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How Many Neglected Tropical Diseases Are There?



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Traveling to tropical areas provides you with the chance to discover a whole new culture and its beautiful scenery and people.

However, you need to be aware of the various neglected tropical diseases (NTDs) that are prevalent in tropical and sub-tropical areas. Aside from the usual protection from diseases when visiting these areas, knowing the types of NTDs there are, the risks and how to avoid them isn’t something you can look over.

So how many neglected tropical diseases are there? There are 20 diseases officially recognized as NTDs. We’ll take you through some of the most common diseases and everything you need to know about them.


First is one that many people may have heard of before, leprosy is a chronic infectious disease caused by bacteria. It commonly causes nerve damage and lesions on the skin.

Leprosy comes out in stages with the first stage leading to loss of sensation in facial muscles, hands, and feet while the second phase can lead to more permanent effects such as blindness and losing fingers and toes. These nasty effects can take up to 20 years to show signs so get diagnosed as soon as you can if you experience any of the stage one effects.

Leprosy is prevalent in places affected by poverty where there’s overcrowding of people and poor nutrition. If you visit any areas like this then be aware that close contact with someone for many months is how the disease is transmitted and to contact a doctor if you have any symptoms.

Sleeping sickness

Also known as African trypanosomiasis, sleeping sickness is an infection that’s transmitted through the bite of an infected tsetse fly. This type of NTD is found only in sub-Saharan Africa with an Eastern and Western variant which both cause the same symptoms.

It gets its name from the sleep disturbances it causes while it can also affect your behavior and sensory cognition. Like leprosy, sleeping sickness comes in two stages: the first stage is when parasites are found in the blood and lymphatic system while the second stage is when the parasites enter the central nervous system.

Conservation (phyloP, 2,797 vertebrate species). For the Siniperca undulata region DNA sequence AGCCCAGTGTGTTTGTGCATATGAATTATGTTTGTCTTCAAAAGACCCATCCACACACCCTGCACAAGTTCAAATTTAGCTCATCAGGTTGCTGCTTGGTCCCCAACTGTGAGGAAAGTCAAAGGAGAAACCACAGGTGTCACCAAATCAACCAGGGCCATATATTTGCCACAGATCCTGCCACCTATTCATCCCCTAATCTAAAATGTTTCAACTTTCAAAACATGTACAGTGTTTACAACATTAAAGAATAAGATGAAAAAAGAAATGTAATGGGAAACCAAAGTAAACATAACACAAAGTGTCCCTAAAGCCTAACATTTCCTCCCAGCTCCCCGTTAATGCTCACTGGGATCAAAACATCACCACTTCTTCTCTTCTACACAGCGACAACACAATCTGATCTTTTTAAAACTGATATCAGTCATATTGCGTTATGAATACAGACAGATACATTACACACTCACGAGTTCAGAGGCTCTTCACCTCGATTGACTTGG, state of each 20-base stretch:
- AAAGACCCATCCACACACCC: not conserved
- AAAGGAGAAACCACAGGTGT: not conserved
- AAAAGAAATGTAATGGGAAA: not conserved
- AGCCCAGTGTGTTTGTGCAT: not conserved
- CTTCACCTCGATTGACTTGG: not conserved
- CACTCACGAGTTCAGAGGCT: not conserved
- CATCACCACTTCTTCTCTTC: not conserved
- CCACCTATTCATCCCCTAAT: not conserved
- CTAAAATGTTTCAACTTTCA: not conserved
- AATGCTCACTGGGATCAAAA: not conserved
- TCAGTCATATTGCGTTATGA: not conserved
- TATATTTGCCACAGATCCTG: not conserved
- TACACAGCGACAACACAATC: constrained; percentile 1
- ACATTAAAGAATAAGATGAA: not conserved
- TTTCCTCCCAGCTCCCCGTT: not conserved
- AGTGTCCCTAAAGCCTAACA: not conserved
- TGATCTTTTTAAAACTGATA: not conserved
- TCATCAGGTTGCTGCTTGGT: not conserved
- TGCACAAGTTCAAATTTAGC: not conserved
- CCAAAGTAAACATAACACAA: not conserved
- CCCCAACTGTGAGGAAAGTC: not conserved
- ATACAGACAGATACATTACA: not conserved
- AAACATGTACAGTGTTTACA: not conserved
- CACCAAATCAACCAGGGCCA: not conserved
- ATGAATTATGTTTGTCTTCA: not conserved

The most common early symptoms are fever, severe headaches, and fatigue. If you’re infected, it can take one to three weeks for symptoms to occur. For any disease carried by insect bites, it’s always best to wear clothing that covers almost all of your skin and carry insect repellent for the best protection.

Without treatment, sleeping sickness is considered fatal, so don’t delay in getting medical attention if you experience any symptoms.


In the number of NTDs out there, rabies is one most will have heard of but perhaps haven’t considered the dangers. It’s a fatal disease that can cause inflammation of the brain and spinal cord. It’s transmitted by a bite or scratch from an animal carrying the disease. There are two kinds of rabies:

  • Furious rabies: The most extreme kind that can cause hyperactivity and irrational fears of water and fresh air. This kind of rabies is fatal after a few days.
  • Paralytic rabies: Similar to furious rabies but tends to last longer and is often misdiagnosed and under-reported as a result.

While this disease is also common in places like the United States, it’s a more manageable disease thanks largely to vaccinating animals who carry rabies. In tropical areas, these vaccinations aren’t as readily available due to costs. If you experience any rash or itching from an animal bite/scratch then consult a doctor right away.

Intestinal worms

In tropical areas where the climate is humid will mean the soil gets warm. In places with bad sanitation, this can lead to intestinal worms affecting the general public. These worms make it hard for your body to absorb nutrients and vitamins that lead to malnutrition and anemia.

The most common intestinal worms are hookworm, roundworm, and whipworm which all pass on infection when a person’s skin comes into contact with soil containing these parasites.

The more severe infections of intestinal worms can cause abdominal pain, blood loss, and diarrhea. Thankfully these infections are fairly easily treated through medication so contact your doctor if you suspect you have symptoms of intestinal worms.

Snakebite envenoming

This type of NTD is common in tropical areas and the wildlife that lives in those areas. Snakebite envenoming can be a fatal disease when bitten by a snake or having its venom sprayed into your eyes. Bites can lead to almost immediate symptoms of paralysis of breathing, kidney failure as well as bleeding that may even lead to a permanent disability or the amputation of a limb.

Children may experience the effects of a snakebite even faster than an adult so act fast if you find yourself in this situation. You’ll need medical attention as soon as possible, antivenom is required to effectively treat a snakebite. If you’re transporting someone to be treated, apply pressure to the bite and remove anything tight around the bite in case of swelling. Snakebites are very rarely immediately fatal but the faster you act the better.


Traveling to tropical areas should be full of excitement and with enough consideration of the dangers that NTDs pose then your traveling adventures will remain fun. By sharing the information you can help yourself and others remain safe when traveling abroad to the tropics.

If you’re still wondering how many neglected tropical diseases there are then follow the up-to-date information provided by the World Health Organisation.

Author Bio: James Sayers has a passion for writing on media such as music, film, and video games. He works at Tillison Consulting as an SEO Campaign Manager working on blog content and SEO improvements for clients.